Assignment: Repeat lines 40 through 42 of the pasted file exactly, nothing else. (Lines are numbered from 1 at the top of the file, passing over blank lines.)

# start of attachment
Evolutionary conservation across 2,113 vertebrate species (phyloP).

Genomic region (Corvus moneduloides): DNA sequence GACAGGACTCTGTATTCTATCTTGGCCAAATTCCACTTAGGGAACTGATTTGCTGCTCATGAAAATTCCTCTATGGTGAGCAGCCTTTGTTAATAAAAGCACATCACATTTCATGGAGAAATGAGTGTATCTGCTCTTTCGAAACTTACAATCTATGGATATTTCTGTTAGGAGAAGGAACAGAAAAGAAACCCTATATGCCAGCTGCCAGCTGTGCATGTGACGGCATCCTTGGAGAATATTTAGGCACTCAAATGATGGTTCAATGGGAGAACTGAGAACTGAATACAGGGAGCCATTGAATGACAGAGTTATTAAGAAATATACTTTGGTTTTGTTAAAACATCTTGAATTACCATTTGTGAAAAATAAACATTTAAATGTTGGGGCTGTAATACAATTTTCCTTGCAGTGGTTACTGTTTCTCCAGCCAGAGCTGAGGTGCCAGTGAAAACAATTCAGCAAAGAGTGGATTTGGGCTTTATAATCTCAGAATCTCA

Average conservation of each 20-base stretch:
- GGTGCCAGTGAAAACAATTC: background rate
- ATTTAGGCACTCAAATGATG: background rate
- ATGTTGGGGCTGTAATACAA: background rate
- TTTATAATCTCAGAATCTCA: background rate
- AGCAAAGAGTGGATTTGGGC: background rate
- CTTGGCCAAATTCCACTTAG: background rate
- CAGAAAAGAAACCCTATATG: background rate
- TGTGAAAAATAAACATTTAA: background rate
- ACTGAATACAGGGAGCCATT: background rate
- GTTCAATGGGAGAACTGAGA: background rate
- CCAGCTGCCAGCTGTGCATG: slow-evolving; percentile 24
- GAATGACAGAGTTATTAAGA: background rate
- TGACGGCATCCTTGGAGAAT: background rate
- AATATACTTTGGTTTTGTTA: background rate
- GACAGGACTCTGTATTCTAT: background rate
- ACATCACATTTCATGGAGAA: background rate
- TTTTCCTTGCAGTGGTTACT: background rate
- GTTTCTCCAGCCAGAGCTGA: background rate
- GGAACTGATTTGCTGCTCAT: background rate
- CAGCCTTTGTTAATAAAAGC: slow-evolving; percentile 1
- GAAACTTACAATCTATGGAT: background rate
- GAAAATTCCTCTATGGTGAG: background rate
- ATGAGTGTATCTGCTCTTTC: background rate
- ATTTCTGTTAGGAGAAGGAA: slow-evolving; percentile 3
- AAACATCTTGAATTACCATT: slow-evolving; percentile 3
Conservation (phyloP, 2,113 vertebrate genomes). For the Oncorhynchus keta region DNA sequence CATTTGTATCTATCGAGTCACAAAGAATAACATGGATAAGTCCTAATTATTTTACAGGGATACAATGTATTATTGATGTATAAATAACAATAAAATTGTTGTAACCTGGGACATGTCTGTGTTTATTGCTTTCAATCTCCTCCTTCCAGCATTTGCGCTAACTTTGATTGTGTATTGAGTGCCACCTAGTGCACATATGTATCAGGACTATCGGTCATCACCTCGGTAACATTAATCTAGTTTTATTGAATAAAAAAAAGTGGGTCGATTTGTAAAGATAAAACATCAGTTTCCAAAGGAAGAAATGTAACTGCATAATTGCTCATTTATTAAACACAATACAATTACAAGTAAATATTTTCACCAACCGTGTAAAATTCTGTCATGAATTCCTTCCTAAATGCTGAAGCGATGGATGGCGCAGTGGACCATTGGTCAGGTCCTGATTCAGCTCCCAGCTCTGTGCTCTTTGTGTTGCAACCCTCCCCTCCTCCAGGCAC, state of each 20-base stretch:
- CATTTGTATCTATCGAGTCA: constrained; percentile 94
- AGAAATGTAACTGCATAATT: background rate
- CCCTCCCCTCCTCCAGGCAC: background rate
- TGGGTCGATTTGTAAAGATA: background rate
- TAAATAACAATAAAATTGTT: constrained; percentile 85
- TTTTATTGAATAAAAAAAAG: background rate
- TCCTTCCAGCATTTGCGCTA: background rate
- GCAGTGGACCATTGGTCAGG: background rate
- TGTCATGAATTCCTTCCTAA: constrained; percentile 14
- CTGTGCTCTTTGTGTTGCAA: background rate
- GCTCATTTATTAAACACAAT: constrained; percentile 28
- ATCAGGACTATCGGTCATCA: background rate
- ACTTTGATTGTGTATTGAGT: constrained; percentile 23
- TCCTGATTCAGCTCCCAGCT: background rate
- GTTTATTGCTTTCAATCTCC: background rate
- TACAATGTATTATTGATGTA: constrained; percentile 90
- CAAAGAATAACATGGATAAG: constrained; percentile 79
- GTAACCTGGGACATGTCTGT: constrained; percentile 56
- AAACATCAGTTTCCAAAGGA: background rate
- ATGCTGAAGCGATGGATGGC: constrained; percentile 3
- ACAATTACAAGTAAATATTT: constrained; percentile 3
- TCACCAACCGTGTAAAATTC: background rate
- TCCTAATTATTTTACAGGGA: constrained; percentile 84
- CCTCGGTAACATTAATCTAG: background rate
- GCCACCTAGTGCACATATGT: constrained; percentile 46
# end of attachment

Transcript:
- GCTCATTTATTAAACACAAT: constrained; percentile 28
- ATCAGGACTATCGGTCATCA: background rate
- ACTTTGATTGTGTATTGAGT: constrained; percentile 23